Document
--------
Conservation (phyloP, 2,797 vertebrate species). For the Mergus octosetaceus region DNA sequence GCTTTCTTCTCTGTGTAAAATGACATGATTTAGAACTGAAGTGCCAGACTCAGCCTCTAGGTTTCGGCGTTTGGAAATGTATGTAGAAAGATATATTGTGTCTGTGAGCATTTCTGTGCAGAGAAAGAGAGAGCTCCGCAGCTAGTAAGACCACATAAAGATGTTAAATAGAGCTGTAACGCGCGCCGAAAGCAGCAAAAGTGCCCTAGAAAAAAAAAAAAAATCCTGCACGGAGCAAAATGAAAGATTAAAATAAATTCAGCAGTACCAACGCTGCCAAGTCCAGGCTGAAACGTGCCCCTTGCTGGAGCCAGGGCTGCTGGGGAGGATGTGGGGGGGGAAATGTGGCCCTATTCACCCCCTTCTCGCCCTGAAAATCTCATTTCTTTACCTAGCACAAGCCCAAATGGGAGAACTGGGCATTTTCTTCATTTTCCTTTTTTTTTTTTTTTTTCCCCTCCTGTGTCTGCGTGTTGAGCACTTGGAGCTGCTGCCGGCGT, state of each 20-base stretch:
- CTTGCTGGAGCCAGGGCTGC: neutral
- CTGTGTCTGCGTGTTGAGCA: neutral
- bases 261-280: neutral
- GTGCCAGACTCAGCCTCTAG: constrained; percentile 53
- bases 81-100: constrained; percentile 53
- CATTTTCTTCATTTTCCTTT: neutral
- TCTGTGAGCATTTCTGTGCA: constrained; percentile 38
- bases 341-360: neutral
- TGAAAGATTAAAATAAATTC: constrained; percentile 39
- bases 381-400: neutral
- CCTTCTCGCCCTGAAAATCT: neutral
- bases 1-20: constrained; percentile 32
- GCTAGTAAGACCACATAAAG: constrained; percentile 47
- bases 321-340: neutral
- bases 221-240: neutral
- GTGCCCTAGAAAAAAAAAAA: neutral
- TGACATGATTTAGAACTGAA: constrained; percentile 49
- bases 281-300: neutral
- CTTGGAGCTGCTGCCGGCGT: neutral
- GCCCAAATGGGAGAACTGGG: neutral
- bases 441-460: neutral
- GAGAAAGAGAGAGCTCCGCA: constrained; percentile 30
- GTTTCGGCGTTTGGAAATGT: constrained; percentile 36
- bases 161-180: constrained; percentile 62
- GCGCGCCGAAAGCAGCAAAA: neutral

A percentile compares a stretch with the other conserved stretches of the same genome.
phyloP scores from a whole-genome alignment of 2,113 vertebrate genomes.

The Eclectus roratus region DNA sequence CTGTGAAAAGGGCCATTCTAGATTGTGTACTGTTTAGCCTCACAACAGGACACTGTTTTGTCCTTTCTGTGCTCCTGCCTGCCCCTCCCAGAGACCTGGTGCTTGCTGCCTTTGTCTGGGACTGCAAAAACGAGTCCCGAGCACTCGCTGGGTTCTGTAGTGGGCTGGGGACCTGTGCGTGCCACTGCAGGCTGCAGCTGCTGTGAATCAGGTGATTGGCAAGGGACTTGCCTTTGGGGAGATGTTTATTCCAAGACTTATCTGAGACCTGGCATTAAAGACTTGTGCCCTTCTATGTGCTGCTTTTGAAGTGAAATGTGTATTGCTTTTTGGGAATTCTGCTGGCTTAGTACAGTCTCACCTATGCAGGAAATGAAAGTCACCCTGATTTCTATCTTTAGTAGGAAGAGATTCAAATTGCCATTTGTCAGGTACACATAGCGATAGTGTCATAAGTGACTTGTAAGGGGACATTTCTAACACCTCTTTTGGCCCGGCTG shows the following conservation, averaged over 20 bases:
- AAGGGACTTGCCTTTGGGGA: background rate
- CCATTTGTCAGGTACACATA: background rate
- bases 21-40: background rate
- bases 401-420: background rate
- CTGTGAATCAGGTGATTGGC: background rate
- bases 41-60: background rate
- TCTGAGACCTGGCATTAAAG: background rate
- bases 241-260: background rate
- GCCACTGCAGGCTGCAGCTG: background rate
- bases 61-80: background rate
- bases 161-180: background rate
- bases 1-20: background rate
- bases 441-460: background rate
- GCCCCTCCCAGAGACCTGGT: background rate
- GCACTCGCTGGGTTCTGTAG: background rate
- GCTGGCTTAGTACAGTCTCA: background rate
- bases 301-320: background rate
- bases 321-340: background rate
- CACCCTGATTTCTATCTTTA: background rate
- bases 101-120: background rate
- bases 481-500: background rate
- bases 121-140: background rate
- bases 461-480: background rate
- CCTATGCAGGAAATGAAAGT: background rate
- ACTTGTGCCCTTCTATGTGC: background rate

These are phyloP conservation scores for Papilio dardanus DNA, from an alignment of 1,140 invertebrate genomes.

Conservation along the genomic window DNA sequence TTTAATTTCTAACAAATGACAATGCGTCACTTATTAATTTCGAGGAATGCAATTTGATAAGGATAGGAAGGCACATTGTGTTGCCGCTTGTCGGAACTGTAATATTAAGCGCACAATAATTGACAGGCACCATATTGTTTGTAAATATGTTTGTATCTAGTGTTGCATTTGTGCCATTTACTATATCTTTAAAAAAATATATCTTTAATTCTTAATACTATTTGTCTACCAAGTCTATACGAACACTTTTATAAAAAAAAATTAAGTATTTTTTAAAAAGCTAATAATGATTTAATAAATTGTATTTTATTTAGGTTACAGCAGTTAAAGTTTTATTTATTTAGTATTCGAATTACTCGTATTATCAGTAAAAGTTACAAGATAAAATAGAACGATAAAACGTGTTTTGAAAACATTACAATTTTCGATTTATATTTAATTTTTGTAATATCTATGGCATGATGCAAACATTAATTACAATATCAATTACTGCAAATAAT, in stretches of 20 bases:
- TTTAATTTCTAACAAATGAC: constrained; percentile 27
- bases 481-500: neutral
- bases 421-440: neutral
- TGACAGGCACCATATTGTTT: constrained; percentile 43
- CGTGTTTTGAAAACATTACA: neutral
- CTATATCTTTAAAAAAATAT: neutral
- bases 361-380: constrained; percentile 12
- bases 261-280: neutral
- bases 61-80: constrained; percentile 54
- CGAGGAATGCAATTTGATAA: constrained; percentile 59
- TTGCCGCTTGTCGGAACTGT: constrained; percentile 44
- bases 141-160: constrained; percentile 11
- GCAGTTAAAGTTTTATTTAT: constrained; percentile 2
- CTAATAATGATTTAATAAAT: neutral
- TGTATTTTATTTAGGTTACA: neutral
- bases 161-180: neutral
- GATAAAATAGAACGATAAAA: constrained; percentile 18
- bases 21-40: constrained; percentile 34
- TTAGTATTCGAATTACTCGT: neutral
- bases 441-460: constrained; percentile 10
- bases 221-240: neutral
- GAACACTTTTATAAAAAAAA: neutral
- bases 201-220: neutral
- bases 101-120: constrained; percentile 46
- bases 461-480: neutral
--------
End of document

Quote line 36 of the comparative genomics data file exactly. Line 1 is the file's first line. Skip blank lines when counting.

- TCTGAGACCTGGCATTAAAG: background rate